Russian President Vladimir Putin paid tribute on Tuesday to his army, which he said had prevented a “civil war” during last weekend’s short-lived rebellion by the mercenary Wagner Group. The fighters have been pardoned but the group has been ordered to hand over its heavy weapons.
While the shockwaves of the revolt led by the men of billionaire Yevgeny Prigozhin have yet to be measured, the Kremlin has already denied that Vladimir Putin has been weakened by this crisis, the worst in more than two decades of his reign.
“You have protected the Constitutional order, the life, security and freedom of our citizens. You have protected our Motherland”, Mr Putin said at a ceremony in front of the military in Moscow. “In fact, you prevented a civil war,” he added.
With a solemn expression on his face and his head bowed, the master of the Kremlin then observed a minute’s silence in tribute to the army pilots killed by Wagner Group forces while “performing their duty with honour”.
Prigozhin in Belarus?
Observers of the flight tracker Flightradar24 said they had tracked a plane believed to be carrying Wagner chief Yevgeny Prigozhin en route from Rostov-on-Don to the Belarusian capital, Minsk.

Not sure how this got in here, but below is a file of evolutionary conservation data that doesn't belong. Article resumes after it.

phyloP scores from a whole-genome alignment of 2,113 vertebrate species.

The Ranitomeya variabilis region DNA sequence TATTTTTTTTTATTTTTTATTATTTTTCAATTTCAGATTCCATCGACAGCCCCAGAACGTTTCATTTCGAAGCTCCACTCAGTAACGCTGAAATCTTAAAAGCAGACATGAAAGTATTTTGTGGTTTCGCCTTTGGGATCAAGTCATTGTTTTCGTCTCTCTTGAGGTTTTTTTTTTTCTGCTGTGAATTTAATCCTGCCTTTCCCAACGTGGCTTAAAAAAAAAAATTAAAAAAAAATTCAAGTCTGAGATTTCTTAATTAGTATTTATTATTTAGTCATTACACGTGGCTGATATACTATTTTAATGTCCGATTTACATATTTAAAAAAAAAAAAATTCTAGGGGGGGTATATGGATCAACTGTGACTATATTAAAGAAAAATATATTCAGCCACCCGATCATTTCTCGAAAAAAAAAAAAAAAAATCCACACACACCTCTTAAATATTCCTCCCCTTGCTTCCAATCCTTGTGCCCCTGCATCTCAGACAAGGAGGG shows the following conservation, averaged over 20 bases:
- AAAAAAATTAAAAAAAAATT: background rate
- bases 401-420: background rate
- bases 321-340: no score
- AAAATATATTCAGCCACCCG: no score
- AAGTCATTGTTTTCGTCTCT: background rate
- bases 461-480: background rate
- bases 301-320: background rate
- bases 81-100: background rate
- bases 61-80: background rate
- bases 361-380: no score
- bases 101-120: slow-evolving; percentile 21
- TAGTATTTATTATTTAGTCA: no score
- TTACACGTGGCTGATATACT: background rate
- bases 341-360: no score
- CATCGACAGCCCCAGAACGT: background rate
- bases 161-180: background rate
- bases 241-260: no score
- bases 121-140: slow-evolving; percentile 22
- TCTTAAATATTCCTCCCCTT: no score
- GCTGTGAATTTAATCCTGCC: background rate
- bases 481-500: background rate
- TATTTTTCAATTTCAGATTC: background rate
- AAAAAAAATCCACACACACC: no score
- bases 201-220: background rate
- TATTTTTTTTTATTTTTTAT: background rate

In a deal brokered by Belarusian President Alexander Lukashenko to avoid potential bloodshed, Prigozhin was allowed to flee to Belarus along with Wagner mercenaries.
Mr Lukashenko said on Tuesday that the rebellion was the result of a breakdown in relations between Wagner and the Russian army.
“The situation got away from us, then we thought it would be resolved, but it hasn’t been resolved,” Lukashenko told journalists. “There are no heroes in this story”, he lamented.
Putin’s reign underfire
The aborted rebellion by the Wagner group has been the biggest challenge faced by Putin since taking office more than two decades ago. Faced with critics who believe he has been greatly weakened by this crisis, the Kremlin took a stand on Tuesday.
“We don’t agree,” replied Russian presidential spokesman Dmitri Peskov. “These events have shown the extent to which society is consolidating around the president.”
Prigozhin’s long-term fate remains unclear. Russian authorities have announced they are dropping mutiny charges against him and other Wagner members.